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We take a look at the nutritional benefits of this trendy nut
Cashew-strawberry cheesecake, cashew milk lattes, artisan smoky cashew cheese, cashew ice cream… Consumers around the world are finding creative uses for cashews. According to the International Nut and Dried Fruit Council, global demand pushed production to an all-time high of 738,861 tonnes in 2015/16. Just a handful of countries harvest cashews, but consumers captivated by their creamy, sweet and salty flavour span coast to coast in Canada.
While some people may eat cashews as a preference, many turn to the tropical tree nut for its nutritional value and as a substitute for dairy. Soaked and blended, cashews produce milk; cashew milk combined with nutritional yeast, lemon and vinegar creates cheese.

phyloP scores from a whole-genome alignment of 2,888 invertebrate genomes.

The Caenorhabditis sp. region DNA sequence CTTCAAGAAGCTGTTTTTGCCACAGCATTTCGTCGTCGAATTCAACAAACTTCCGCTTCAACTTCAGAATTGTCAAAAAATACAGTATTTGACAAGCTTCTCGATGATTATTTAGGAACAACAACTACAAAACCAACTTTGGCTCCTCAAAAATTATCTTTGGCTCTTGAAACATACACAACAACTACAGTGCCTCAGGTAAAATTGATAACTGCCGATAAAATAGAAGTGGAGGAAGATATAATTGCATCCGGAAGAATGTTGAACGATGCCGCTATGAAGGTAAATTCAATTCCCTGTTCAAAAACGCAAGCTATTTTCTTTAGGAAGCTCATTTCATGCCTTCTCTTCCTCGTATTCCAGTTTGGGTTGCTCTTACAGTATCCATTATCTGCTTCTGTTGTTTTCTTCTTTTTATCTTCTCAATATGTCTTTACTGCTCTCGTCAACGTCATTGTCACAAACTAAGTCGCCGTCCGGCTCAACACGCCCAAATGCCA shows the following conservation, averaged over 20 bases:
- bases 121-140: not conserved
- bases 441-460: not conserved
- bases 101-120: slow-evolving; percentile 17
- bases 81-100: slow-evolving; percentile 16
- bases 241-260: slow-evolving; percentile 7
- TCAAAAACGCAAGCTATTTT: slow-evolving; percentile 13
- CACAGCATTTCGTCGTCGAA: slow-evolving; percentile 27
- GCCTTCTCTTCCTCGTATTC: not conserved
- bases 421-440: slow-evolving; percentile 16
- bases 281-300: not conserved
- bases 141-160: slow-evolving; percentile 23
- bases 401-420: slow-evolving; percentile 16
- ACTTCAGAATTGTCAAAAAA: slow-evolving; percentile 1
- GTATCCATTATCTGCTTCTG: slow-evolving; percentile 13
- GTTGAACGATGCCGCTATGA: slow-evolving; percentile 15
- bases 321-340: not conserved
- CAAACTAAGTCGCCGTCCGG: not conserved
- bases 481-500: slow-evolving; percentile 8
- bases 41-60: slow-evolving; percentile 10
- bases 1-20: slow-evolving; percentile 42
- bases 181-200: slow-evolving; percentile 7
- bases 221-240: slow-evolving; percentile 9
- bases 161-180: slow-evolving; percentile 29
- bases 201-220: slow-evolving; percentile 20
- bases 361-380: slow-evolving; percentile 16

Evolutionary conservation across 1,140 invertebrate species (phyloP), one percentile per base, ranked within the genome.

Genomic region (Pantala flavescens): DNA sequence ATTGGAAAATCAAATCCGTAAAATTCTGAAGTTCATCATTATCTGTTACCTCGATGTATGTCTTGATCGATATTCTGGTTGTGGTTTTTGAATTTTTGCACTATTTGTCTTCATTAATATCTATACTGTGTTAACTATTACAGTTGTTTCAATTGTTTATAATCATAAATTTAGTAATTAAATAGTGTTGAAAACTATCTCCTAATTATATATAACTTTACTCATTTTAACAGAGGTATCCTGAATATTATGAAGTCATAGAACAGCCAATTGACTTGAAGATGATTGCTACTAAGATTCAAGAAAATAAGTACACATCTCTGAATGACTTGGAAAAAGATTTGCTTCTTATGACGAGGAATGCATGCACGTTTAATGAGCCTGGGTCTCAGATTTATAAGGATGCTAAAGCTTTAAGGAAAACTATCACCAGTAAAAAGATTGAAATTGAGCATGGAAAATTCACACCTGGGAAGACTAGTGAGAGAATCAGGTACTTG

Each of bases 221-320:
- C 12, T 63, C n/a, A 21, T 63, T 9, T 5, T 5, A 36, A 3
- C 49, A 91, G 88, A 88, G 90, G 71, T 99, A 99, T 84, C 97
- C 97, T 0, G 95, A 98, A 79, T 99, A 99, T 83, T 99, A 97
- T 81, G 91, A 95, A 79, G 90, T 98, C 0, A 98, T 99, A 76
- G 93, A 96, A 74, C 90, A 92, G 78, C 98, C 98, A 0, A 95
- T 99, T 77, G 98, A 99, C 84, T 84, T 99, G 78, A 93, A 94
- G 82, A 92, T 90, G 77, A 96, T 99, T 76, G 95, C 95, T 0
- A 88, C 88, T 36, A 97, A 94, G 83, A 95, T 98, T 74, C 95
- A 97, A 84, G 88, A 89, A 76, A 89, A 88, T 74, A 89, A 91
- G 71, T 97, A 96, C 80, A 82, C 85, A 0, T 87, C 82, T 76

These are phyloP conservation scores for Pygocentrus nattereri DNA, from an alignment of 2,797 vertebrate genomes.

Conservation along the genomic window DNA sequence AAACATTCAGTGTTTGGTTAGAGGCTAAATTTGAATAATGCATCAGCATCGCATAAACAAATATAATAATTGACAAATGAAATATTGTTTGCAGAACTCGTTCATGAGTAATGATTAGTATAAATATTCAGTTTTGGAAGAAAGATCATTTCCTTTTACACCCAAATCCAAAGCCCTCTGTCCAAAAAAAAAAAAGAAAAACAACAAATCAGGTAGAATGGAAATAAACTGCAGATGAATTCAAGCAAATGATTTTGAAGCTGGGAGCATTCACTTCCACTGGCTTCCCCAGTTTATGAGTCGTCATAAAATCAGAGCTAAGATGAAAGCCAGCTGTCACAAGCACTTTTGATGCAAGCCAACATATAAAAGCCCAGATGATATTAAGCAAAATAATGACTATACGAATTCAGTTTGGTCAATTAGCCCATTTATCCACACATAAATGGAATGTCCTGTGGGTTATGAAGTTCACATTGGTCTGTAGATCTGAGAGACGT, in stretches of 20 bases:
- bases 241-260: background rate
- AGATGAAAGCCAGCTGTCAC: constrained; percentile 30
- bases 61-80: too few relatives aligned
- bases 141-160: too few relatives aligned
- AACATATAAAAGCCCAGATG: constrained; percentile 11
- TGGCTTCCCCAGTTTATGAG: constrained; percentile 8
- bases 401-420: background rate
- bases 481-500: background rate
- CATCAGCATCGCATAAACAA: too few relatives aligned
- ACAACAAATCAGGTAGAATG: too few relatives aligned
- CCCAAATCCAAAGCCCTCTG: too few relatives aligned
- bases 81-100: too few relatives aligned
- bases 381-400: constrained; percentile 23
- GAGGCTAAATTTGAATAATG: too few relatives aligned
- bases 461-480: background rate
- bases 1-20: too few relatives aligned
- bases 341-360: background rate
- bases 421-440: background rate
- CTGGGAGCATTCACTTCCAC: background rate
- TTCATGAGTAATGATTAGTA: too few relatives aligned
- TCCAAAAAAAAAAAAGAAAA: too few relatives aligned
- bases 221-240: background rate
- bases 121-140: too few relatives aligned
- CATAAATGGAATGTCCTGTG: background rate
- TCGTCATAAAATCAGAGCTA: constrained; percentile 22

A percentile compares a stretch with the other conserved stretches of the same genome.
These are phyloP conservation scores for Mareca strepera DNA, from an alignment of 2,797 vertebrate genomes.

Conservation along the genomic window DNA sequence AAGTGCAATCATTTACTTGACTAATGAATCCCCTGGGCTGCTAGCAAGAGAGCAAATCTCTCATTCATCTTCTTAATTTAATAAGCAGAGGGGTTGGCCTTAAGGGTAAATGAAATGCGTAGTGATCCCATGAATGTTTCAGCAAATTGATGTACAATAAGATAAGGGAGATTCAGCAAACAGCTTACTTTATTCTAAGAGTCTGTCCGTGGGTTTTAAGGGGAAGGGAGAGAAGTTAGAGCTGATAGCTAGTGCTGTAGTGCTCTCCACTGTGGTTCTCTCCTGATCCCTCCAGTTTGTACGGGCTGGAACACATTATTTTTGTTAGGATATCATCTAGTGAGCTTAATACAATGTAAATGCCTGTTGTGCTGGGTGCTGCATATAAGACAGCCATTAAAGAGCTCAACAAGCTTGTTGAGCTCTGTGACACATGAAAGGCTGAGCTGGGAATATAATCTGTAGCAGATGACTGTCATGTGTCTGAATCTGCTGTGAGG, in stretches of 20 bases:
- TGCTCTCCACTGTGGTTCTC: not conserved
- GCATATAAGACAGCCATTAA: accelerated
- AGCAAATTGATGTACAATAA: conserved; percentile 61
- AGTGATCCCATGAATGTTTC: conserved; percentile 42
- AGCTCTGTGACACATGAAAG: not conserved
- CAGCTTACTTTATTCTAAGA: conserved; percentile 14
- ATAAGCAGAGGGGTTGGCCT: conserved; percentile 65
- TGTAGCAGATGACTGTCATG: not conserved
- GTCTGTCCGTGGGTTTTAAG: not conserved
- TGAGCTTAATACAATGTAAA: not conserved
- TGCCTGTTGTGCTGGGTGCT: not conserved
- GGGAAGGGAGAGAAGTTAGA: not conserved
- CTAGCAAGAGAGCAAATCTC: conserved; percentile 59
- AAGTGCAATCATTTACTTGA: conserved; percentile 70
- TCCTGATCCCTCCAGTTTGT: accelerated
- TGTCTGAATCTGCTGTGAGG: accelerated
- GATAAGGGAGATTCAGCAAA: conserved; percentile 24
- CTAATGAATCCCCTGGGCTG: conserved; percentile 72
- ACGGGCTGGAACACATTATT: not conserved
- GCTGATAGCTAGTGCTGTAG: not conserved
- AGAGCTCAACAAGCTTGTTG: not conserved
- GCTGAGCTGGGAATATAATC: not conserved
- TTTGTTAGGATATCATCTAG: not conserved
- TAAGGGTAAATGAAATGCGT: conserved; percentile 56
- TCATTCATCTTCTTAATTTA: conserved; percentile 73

Unsweetened cashew milk is low in sugar, fat and sodium, but still high in calcium. A one-cup portion provides 45 per cent [of your daily recommended calcium] or 450 milligrams of calcium, compared to 30 per cent or 300 milligrams found in the same portion of cow’s milk, Maria Ricupero, a Dietitians of Canada spokesperson, explains.
Ricupero warns, however, that if people are not lactose intolerant or allergic to dairy, cashew or any nut beverage shouldn’t be considered a direct alternative to cow or soy milk because it does not provide the same amount of protein.
In vegan diets, Ricupero adds, cashew dairy substitutes should be combined with other sources of protein to achieve a balanced diet. And don’t forget: if you’re planning to serve a cashew-substitute for guests, 2.3 per cent of Canadians suffer from a severe tree nut allergy.
If you prefer to snack on cashew kernels instead of milk or cheese, the recommended serving is 1/4 cup or 16 to 18 cashews per day. Health benefits include: